Capitol Reef National Park's "Essential Guide" Is Live On The Traveler

Navajo Knob is the kind of geologic form in Capitol Reef National Park that inspired the park's name. Kurt Repanshek photo.

Just in time for the summer travel season, the Essential Guide to Capitol Reef National Park has been published on the Traveler.

A hogback running nearly 100 miles north and south through central Utah is the defining spine of Capitol Reef National Park, but this ruddy landscape offers many more geologic and cultural wonders.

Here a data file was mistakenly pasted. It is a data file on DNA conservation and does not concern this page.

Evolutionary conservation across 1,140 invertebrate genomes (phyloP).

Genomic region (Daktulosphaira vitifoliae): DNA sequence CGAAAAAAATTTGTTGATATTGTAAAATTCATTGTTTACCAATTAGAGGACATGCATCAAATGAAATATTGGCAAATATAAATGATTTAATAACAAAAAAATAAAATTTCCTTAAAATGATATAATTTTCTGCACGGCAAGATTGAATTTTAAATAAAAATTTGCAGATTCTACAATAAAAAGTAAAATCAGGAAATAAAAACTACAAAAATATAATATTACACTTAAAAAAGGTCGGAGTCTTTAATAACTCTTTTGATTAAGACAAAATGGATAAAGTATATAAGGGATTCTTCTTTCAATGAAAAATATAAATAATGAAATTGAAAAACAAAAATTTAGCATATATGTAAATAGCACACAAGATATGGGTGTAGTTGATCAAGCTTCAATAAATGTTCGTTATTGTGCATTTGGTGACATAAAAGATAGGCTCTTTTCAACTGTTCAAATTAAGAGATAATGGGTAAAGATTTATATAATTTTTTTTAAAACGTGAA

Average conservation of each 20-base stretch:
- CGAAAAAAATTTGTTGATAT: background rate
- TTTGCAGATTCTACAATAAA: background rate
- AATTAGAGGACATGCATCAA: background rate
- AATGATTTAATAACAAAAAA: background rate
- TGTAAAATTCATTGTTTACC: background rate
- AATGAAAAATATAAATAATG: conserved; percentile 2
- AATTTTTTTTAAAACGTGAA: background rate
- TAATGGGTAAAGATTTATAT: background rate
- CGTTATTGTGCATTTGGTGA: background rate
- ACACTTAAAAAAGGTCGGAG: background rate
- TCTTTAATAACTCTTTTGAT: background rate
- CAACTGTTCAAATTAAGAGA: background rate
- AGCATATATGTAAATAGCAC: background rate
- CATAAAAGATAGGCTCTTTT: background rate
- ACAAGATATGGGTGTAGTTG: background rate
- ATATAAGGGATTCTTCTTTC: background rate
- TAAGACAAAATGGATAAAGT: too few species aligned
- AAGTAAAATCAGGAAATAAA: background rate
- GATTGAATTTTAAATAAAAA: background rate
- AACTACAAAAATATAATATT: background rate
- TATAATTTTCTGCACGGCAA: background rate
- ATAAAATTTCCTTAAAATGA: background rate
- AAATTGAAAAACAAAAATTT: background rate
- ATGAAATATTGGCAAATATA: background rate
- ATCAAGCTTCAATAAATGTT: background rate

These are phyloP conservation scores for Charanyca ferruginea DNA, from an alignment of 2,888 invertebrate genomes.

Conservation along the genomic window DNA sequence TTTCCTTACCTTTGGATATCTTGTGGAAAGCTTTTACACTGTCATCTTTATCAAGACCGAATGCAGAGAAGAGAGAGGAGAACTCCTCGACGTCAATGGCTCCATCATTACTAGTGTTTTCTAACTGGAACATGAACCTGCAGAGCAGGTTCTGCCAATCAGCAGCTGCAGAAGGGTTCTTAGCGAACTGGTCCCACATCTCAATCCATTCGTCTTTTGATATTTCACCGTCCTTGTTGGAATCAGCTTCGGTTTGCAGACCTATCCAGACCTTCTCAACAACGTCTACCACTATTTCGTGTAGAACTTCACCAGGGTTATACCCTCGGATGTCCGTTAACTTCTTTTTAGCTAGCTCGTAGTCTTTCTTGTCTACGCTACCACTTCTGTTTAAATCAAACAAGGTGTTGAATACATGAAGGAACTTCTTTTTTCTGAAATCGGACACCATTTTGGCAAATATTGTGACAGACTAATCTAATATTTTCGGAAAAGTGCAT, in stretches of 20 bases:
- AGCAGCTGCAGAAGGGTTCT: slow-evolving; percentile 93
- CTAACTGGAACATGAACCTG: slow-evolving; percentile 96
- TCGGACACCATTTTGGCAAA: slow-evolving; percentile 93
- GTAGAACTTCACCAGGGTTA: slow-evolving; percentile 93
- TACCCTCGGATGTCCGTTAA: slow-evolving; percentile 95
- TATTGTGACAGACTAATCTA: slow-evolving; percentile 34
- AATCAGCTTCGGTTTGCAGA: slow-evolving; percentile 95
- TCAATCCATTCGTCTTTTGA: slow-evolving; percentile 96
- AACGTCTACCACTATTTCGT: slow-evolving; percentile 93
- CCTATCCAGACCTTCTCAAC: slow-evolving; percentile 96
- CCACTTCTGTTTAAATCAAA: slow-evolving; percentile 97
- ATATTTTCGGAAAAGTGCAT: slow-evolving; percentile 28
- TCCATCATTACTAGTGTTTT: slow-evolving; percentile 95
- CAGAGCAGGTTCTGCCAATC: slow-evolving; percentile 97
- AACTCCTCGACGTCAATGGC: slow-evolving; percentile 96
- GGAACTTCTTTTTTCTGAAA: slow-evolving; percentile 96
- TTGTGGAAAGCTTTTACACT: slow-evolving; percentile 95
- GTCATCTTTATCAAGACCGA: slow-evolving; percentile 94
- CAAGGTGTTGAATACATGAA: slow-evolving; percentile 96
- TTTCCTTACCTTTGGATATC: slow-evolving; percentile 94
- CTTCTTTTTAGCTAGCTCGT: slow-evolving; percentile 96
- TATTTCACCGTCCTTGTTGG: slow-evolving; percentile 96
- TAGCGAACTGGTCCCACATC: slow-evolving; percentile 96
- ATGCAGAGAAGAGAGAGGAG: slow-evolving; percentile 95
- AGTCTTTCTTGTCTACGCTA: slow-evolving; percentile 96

Though the park draws its name from domes of white Navajo sandstone and the angular reefs of rock that reach for the sky, reds, tawny buffs, blacks and browns also paint Capitol Reef. And green, in the form of sweet-scented fruit and nut orchards planted by Mormon settlers late in the 19th century that continue to bear apples, pears, apricots, cherries, plums, mulberries, almonds and walnuts. Those alone are reason enough to visit this national park come harvest season.

That's just part of the introduction to this guide, which provides a great overview of the park in central Utah. There are sections on how to negotiate the park by vehicle, camping, hiking and backpacking, even geology.

You can find the guide here.